Los Pepes, a name derived from the Spanish phrase "Perseguidos por Pablo Escobar" ("Persecuted by Pablo Escobar"), was a vigilante group composed of enemies of Pablo Escobar. They waged a small-scale war against the Medellín Cartel in the early 1990s, which ended in 1993 following the death of Escobar.
There are reports that Los Pepes had ties to some members of the Colombian National Police, especially the Search Bloc (Bloque de Búsqueda), with whom they exchanged information in order to execute their activities against Escobar. According to documents released to the public by the U.S. Central Intelligence Agency (CIA) in 2008, "Colombian National Police director general Miguel Antonio Gómez Padilla said 'that he had directed a senior CNP intelligence officer to maintain contact with Fidel Castaño, paramilitary leader of Los Pepes, for the purposes of intelligence collection'."
Given that the main objective of Los Pepes was to assassinate Escobar, they acted in the same way that the Medellín Cartel acted against their enemies: killing anyone who had any allegiance with Escobar, such as their guards, accountants or lawyers, in addition to directly threatening friends and family of Pablo Escobar. They were involved in the destruction of two haciendas that belonged to Hermilda Gaviria (Escobar's mother). They were characterized by the frequent use of explosives in their attacks.
After Escobar was shot and killed when fighting against the Search Bloc in 1993, several of their leaders eventually went on to become leaders of a national paramilitary alliance in Colombia, the United Self-Defense Forces of Colombia (AUC), a paramilitary death squad that was formed not only for the purpose of fighting the Cartel but also the Revolutionary Armed Forces of Colombia (FARC), a Marxist guerrilla group. The Castaño Brothers (Carlos 1965–2004, Vicente and Fidel, who went missing in 1994) were founders of several paramilitary groups and the driving force behind the AUC's creation.
The Institute for Policy Studies is searching for details of what connections the CIA and DEA had to Los Pepes. They have launched a lawsuit under the Freedom of Information Act against the CIA. That suit has resulted in the declassification of thousands of documents from the CIA as well as other U.S. agencies including the Department of State, Drug Enforcement Administration, Defense Intelligence Agency and the U.S Coast Guard. These documents have been made public at the website Pepes Project.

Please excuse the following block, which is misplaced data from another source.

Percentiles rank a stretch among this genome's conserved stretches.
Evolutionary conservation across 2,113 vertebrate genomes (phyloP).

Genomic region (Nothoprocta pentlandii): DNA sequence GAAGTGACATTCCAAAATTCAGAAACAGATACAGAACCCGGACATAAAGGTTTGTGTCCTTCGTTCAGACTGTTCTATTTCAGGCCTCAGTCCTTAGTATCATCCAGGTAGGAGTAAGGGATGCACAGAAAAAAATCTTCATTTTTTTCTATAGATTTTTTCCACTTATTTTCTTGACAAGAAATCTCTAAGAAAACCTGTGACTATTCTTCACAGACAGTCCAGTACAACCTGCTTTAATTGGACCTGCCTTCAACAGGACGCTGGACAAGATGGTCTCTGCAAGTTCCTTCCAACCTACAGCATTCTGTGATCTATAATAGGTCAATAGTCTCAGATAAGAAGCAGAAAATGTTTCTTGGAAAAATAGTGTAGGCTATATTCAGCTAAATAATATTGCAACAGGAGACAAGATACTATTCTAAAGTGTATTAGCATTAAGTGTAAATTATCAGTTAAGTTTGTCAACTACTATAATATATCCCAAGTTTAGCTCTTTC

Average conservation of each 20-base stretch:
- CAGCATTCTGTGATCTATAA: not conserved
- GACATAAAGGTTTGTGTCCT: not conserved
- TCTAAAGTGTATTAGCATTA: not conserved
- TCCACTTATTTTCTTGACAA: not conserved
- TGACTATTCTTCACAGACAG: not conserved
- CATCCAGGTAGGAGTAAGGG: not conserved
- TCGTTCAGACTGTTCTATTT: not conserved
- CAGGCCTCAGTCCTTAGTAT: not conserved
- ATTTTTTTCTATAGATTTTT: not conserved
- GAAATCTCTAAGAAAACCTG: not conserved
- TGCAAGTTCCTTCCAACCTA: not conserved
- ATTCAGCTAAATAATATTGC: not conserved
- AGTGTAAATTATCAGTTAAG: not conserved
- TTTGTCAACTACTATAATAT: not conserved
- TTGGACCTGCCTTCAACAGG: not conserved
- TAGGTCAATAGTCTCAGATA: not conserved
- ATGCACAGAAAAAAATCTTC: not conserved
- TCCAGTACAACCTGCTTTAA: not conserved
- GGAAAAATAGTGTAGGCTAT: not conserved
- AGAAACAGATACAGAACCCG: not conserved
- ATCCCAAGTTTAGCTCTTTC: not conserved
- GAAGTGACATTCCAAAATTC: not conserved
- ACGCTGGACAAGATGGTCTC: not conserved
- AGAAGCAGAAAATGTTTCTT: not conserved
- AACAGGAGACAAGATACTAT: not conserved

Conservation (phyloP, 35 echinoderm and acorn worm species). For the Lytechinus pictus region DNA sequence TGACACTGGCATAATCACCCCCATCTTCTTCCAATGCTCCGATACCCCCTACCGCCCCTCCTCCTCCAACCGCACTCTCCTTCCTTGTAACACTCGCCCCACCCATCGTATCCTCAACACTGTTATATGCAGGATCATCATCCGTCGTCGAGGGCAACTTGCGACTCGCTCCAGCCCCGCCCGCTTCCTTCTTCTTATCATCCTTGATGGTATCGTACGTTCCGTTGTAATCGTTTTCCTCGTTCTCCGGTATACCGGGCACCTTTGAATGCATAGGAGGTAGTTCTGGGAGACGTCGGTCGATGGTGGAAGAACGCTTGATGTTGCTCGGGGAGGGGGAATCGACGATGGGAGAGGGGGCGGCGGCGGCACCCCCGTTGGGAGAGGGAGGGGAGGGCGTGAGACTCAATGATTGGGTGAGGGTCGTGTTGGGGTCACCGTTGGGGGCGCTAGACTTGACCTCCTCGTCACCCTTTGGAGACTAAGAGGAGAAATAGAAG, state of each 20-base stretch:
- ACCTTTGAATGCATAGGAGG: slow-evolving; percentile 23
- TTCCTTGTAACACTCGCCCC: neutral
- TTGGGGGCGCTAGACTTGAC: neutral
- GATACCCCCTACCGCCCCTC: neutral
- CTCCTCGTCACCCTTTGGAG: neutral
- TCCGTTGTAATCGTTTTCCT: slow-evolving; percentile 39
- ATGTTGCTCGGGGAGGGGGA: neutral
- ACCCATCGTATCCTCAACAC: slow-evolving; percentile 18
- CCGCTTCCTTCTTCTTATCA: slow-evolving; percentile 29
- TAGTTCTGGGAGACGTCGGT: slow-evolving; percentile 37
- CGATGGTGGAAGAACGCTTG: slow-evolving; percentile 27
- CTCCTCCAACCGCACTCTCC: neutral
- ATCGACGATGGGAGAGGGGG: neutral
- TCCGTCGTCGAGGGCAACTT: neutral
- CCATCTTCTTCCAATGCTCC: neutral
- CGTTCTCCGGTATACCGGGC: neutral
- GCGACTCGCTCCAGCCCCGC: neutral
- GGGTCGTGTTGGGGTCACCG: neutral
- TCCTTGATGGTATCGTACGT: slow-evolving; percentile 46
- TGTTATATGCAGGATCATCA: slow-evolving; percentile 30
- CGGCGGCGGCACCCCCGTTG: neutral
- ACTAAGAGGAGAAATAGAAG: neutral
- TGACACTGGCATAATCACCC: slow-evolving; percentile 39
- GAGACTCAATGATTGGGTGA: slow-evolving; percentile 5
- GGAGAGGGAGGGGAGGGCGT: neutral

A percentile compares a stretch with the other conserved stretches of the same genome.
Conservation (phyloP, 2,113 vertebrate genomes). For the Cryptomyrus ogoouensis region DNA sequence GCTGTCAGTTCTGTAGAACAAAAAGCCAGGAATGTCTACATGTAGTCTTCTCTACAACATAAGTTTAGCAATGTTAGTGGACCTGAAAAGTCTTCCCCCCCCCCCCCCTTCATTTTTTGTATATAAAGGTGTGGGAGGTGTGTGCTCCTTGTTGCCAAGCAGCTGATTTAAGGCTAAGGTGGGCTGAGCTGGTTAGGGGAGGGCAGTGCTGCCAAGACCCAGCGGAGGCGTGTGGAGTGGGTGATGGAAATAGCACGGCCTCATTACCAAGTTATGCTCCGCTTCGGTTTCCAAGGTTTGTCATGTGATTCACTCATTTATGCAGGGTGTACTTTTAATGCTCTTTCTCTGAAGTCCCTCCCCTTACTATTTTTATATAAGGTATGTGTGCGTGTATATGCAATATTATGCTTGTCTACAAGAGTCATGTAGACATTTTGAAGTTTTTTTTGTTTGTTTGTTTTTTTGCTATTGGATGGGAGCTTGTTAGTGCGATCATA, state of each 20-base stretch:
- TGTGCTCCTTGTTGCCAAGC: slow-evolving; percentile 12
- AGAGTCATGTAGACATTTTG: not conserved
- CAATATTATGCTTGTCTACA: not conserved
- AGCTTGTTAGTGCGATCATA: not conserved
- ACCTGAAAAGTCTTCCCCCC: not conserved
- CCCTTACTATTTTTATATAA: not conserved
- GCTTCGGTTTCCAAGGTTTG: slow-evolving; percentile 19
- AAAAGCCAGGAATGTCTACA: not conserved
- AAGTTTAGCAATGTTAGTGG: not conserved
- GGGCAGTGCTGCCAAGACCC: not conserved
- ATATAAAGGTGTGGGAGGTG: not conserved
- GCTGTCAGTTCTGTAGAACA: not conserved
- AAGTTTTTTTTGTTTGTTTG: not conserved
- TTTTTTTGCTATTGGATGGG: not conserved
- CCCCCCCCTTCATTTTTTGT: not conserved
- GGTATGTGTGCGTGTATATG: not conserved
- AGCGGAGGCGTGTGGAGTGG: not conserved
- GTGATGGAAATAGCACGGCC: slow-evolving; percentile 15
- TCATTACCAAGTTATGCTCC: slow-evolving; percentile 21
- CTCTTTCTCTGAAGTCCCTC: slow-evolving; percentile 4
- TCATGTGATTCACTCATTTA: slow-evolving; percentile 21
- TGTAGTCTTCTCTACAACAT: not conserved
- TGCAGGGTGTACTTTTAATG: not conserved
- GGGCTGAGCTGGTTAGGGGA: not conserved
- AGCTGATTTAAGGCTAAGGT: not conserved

Mark Bowden's book Killing Pablo highlights some of the operations of Los Pepes and describes some of the forms of cooperation and support that the group allegedly received from members of the Colombian National Police.
- Diego Murillo Bejarano
- Carlos Castaño
- Fidel Castaño
- Peasant Self-Defenders of Córdoba and Urabá
- United Self-Defense Forces of Colombia
- "human rights watch | colombia ? guerra sin cuartel". Hrw.org. Archived from the original on 2012-07-09. Retrieved 2011-03-15.
- "Paramilitaries and the United States: "Unraveling the Pepes Tangled Web"". Gwu.edu. Archived from the original on 2013-06-14. Retrieved 2011-03-15.
- "Pepes Project | Pepes Project". Archived from the original on 2017-09-18. Retrieved 2017-02-12.
- "Equipo Nizkor - ¿Cuál fue la relación de la DEA y la CIA con Los Pepes?". Derechos.org. Archived from the original on 2008-07-06. Retrieved 2011-03-15.
- Bowden, Mark. Killing Pablo: The Hunt for the World's Greatest Outlaw (2001; ISBN 0-87113-783-6)
- Information paper on Los Pepes